The essence of what companies do should be simple. They produce goods or services and provide them to customers at a higher price than the costs required to make, sell, and distribute. However, this simple equation hides a mass of complicated challenges.
Generally speaking, supply chain and procurement professionals source materials, forecast and plan the quantities for production, and execute on the process of distribution via direct fulfilment or retail channel. Sales and marketing professionals create and forecast customer demand for the product they’re positioning. Essentially, these are two sides of the same coin.
They need each other: without customers, a well-organized supply chain is useless. Without efficient supply execution, customers’ demands are unmet. How can companies synchronize these sides of the business, and how can supply chain professionals guide the business to better performance?
Here are four areas to consider:
- Cross-functional collaboration on consistent metrics
Marketers use social media analytics and marketing automation software to determine promotion plans. Supply chain and procurement software ranges from ERP to point solutions for everything across logistics and warehouse management. To execute the supply chain at the lowest possible cost and with an optimal inventory balance, the two groups need to plan together. The information contained in their disparate systems should be reconciled and automated with consistent metrics.
A holistic view of data needs to reflect the impact of decisions made across the supply chain. Working in collaboration, both marketing and supply chain teams can take steps to understand and manage the expectations of customers. Avoiding out-of-stocks and delayed fulfilment will prevent lost sales and ensure customer satisfaction.
This level of proactivity and rapid response can be achieved with a digital supply chain analytics platform. Real-time visibility also enables decision making at the pace of customers’ increasingly demanding timelines.
- Identify the common objectives across teams
When you consider collaborating with the rest of the business, it’s worth finding common ground and understanding the integration between processes. For example, where the supply chain team might be facing unusually high return volumes and is managing receipt of faulty stock, marketing and customer service professionals should care about the customer experience that drives returns and its effect on reputation and relationships.
This shared challenge can provide a starting point for identifying opportunities for improvement. For example, the supply chain team can highlight data on the type of returns, costs involved and customers impacted. Marketing can analyze this information, particularly where product fit is concerned, and incorporate the insights into its positioning. Customer service representatives can ensure customer relationships are preserved, and product management teams can incorporate feedback into design cycles and understanding of product usage.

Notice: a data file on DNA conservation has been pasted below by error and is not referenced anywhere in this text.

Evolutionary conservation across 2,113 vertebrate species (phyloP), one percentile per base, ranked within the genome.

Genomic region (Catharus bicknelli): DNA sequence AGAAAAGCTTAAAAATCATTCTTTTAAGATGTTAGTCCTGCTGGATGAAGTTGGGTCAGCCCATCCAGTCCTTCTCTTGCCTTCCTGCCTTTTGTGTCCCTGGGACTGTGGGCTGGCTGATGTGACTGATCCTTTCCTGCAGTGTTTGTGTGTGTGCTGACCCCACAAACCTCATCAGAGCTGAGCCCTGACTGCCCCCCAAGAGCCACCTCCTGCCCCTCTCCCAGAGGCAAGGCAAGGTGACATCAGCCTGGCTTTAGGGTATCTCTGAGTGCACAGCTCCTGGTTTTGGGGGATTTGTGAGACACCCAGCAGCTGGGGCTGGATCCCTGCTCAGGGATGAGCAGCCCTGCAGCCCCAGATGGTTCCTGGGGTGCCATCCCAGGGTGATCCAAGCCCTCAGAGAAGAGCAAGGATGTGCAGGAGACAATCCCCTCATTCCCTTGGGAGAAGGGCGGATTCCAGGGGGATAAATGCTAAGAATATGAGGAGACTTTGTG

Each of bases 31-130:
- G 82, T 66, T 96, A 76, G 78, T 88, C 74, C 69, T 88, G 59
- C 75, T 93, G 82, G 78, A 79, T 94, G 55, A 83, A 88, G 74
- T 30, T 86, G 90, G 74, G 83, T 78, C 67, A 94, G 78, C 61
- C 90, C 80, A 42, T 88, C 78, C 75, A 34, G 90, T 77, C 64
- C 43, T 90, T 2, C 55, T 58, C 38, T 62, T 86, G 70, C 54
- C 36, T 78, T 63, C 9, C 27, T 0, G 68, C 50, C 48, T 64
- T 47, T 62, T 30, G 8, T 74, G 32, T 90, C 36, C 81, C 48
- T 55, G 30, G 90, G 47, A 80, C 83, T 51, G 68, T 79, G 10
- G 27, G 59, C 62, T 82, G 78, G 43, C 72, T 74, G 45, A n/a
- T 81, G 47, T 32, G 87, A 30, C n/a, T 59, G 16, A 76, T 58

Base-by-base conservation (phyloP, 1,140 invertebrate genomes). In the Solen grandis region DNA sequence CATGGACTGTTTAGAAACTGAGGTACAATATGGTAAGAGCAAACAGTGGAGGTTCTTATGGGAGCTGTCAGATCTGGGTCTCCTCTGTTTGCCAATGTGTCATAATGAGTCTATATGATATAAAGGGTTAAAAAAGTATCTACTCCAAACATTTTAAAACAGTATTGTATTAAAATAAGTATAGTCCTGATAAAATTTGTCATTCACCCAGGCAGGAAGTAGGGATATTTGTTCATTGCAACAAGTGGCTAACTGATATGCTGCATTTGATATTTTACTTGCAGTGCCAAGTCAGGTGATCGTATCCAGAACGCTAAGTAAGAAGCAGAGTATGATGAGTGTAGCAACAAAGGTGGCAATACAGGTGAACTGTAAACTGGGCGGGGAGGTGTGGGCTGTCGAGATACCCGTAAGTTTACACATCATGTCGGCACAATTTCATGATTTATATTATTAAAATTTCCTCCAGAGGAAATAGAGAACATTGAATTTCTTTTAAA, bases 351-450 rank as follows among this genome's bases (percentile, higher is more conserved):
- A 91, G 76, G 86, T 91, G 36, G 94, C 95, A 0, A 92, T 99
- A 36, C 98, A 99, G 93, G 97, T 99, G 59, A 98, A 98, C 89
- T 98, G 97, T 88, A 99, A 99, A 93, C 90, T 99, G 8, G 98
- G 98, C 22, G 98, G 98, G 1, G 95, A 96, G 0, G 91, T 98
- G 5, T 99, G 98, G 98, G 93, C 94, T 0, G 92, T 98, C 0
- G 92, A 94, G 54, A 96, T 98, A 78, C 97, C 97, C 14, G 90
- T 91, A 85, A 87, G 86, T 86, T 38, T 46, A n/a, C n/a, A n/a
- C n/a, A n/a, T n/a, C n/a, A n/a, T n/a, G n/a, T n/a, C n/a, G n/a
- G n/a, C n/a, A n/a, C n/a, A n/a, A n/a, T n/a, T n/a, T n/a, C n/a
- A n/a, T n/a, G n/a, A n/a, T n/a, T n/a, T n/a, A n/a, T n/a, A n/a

The emphasis should be on realizing every process is connected. Therefore, information gathered by one group can also provide insights to another part of the business.
- Breakdown silos with enterprise goals
Procurement can get pigeon-holed as an organization concerned only with savings on spending. While making savings is critical, it should not be the only performance indicator measured.
It’s important to look at wider operational aims and how they can be measured and tracked end-to-end. For example, understanding new product development plans will enable strategic sourcing teams to identify appropriate suppliers and include those in contract terms. This visibility will reduce the delays associated with sourcing new supplies, as well as increase savings on materials. Accelerating time-to-market on a new product is not typically a KPI associated with procurement, but its processes have a tremendous impact downstream.
Another example would be examining the costs for production, transportation and logistics. If production overtime and expedited shipping are required to deliver on fill-rate commitments, then the increased sales the promotion generates might not be worth the total landed cost. Procurement, supply chain, marketing, and sales may have all met their departmental KPIs, but overall margins were eroded with the siloed approach.
- Start small and build up
For many companies, the prospect of re-architecting a supply chain with digital technology and enterprise-wide visibility is attractive but daunting. It’s worth examining where gains can be made quickly without putting the business at risk.
For companies that depend on thousands of suppliers and a complex supply chain, it’s likely the data sources don’t speak to each other and require manual reconciliation, which is both time consuming and error prone. With a networked approach to Business Intelligence and Analytics, complex and disparate data sources can be aggregated into a common business model for analysts and executive dashboards. Over time, the analytics can be adopted more broadly within the organization, so different functions and business units share information that is accurate and consistently governed. Eventually, customers and suppliers can gain access and provide their own data for tighter planning and collaboration. This availability of information connects the ecosystem to operate in a synchronized fashion, creating and fulfilling demand at the lowest possible cost and in the timeliest manner.
To learn more, download the Gartner report, “Charting the Path to Digital Maturity in the Supply Chain.”
The preceding article was originally published in Spend Matters UK on August 4, 2016.